That card on the far right is a recipe for Whipping Cream Pound Cake. Looking at the ingredients it reminds me of the old pound cake recipes like my great-grandmother use to make... probably tastes like heaven and will add a few pounds to my hips!


I think the fact that Joan's uses fabrics that are fresh and modern looking but with a nod to the past, is what gives her aprons that special touch I was looking for. I wanted something kind of vintage or retro, but I didn't want to look like I was wearing my grandmother's apron, either. Check out some of these other cute styles and fabrics...






Can you tell I had trouble choosing one? I may have to get another one later in the summer! If you want to see more, you're going to need to go over to her etsy store and drool over there for a while!




And you know another thing I'm going to love about my new apron? Since it's made out of 100 percent cotton, the more I wash it, the better it's going to get! Soft and comfy, just like grandmother's. But this time it will be mine!

Monday, March 28, 2011

Barn Hop #6

It's Monday, and around here, we Barn Hop to start our week off! It's a chance to share what's going on in our part of the world, things we're learning, and ideas we're dreaming! And by linking up, we connect with other kindred spirits and cultivate the Homestead Community.




Your hosts for the Homestead Barn Hop are...


Jill @ The Prairie Homestead
Kendra @ New Life on a Homestead
Megan @ A Blossoming Homestead
and Me!


This week and next I'm spending some time reorganizing some problem areas at my homestead. Because of some changes in our homeschooling (kids growing up and being more and more independent on their work), I decided to shift the classroom from upstairs where we use to spend the day, to a downstairs room. We fondly call it the "library", but until this week, it had zero books in it. Let's just say that it was suppose to be a family library, but ended up being an unfinished music room and study area for my husband. I took some photos going all the way around the room so you could get an idea of what I did. Keep in mind this was a no-cost redo so it's not perfect, but it was free!






I love this room because it's on the front of the house and has several windows which make it bright and airy, especially after I recently painted it a soft white color. By moving the classroom to this room right off the entryway and great room, I can easily move from working with the kids to the kitchen area and back. I'll be able to monitor their independent work or step in to teach a subject at the appropriate time. 


Another reason for moving the classroom downstairs is so that we can use the woodstove to stay warm instead of running the upstairs heater. Next winter, this should really save us a lot of money! And every bit adds up!


This past week I also took a long hard look at how we were doing chores around here, especially cooking and washing dishes, and decided that a change was in order. Somehow we had slipped from our usual clearly defined assignments to an uncharacteristic chaos of "it's not my chore" and a poor attitude to go with it. The truth of the matter... as the Mom, I let things slide...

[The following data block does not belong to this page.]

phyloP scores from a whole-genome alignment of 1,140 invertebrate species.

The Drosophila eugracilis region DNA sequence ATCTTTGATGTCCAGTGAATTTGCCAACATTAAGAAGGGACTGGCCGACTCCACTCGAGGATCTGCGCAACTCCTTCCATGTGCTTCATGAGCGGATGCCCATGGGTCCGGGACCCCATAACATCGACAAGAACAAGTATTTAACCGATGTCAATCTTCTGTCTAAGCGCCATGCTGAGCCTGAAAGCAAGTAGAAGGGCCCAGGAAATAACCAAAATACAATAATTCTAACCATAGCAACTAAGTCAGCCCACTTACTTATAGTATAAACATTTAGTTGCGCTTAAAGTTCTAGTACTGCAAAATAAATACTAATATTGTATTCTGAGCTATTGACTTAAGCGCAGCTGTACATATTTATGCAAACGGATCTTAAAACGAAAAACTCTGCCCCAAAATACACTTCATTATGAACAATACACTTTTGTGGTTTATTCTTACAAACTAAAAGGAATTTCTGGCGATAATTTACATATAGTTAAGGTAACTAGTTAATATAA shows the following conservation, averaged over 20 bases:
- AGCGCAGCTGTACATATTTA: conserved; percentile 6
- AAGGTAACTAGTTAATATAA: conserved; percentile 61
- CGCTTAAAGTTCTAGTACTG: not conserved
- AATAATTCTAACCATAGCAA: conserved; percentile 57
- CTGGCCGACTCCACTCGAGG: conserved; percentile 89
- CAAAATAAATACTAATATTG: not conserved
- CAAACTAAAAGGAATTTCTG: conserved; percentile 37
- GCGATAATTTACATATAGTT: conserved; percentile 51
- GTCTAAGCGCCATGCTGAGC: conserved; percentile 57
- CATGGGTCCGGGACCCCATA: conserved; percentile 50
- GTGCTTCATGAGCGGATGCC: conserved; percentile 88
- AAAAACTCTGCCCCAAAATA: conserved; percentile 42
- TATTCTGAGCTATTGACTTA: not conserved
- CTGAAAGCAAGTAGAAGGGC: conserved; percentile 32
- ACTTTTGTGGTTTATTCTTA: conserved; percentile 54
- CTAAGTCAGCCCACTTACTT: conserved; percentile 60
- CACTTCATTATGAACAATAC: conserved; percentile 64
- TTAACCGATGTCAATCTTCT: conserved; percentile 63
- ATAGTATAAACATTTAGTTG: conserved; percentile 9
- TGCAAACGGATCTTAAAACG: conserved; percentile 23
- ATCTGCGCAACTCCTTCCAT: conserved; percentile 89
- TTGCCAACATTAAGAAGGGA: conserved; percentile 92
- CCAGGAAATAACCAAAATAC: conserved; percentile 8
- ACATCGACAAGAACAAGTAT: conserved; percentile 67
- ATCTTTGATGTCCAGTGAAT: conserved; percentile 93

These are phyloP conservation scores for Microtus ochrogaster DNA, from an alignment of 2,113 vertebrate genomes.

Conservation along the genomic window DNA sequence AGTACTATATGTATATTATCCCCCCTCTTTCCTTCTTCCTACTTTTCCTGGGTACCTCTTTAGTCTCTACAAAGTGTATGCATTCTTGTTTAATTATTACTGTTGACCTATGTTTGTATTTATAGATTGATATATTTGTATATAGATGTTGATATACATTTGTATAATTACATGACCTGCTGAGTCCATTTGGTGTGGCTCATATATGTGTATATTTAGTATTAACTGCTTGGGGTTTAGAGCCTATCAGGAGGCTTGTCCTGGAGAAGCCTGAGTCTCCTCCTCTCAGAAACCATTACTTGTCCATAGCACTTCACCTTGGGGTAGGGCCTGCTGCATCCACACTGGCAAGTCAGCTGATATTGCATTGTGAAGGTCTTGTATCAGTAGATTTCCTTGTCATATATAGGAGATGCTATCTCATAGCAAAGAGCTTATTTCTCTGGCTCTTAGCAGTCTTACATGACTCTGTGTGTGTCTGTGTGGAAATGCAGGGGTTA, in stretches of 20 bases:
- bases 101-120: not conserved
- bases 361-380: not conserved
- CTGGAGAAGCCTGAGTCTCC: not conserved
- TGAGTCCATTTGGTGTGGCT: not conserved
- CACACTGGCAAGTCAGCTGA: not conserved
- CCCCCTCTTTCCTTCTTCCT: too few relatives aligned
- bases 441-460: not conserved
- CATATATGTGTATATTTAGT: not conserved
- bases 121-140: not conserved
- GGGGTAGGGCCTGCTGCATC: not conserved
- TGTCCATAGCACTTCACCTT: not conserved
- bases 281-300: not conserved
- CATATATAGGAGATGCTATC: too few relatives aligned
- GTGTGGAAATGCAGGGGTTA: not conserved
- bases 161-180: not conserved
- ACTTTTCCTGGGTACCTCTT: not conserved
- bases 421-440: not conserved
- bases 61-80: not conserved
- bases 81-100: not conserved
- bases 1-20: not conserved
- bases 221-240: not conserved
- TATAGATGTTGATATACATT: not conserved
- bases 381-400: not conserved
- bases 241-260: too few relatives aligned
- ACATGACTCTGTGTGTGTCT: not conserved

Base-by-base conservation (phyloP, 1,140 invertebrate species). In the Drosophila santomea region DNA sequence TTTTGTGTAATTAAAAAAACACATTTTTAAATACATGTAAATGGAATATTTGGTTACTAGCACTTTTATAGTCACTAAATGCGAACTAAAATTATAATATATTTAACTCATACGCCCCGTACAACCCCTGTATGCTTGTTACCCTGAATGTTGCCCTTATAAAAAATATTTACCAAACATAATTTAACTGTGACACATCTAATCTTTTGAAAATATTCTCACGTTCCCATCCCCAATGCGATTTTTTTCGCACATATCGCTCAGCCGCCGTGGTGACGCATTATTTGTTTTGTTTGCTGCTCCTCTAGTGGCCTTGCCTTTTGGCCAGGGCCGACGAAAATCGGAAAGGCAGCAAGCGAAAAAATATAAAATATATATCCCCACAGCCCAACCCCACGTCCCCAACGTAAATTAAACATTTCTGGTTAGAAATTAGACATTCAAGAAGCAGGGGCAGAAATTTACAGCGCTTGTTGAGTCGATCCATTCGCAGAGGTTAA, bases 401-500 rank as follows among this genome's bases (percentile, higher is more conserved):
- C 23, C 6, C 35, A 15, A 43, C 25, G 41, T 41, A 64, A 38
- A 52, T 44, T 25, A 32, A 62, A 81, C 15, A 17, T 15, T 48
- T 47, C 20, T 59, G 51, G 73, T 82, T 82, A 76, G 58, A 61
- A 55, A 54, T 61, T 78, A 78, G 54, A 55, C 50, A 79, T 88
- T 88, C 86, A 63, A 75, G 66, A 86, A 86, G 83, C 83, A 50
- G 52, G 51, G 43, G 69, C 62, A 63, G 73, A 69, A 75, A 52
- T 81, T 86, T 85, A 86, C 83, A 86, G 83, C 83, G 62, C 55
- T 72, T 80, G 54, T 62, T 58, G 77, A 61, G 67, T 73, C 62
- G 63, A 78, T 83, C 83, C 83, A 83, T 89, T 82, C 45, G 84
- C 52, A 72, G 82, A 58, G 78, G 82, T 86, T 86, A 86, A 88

• not clearly assigning chores
• not being specific in what I wanted or expected
• not following up well to determine if things were done correctly
• not initiating the proper consequences


How's that for dropping the ball? Happens to the best of us from time to time. So, we had to regroup and start fresh. I spent a good part of the week thinking about it and I made some decisions...


• I listed chores that had to be done every day
• I added several new daily chores to the list; things that needed to be done more often
• I listed chores that had to be done once a week 
• I divided the house into 5 zones; each day we clean a different zone
• We started having breakfast all together at one time 
• We began having devotions twice a day instead of once (breakfast time was now added)
• Now we will all cook together and we will all clean the kitchen together
• No more dishwasher; we are washing by hand, drying, and putting things away (this is more of a necessity because the washer is giving out, but I decided we would not replace it.)
• Each daughter will have a meal where she washes, one where she dries, and one where she puts things away, does floors, cabinets, etc.
• No iPod during chores anymore - even if it's something profitable, like listening to a classic. (Children were getting too distracted and not doing a good job).  


Whew! Big changes around here. But you know what? They actually seem happier! No, it's not Disneyland happy, but we're out of the kitchen faster and they aren't alone doing a big chore. And we're bonding more as a family. I like that and so do they. 


My new chore list? You guessed it; it includes checking on little people chores. Pray I set a good example and complete this one!


This week, I hope to set up a sewing area and get my seeds all organized! 


So, tell us what's happening in your neck of the woods!












Sunday, March 27, 2011

Sunday Blessing


Older women likewise are to be 
reverent in their behavior,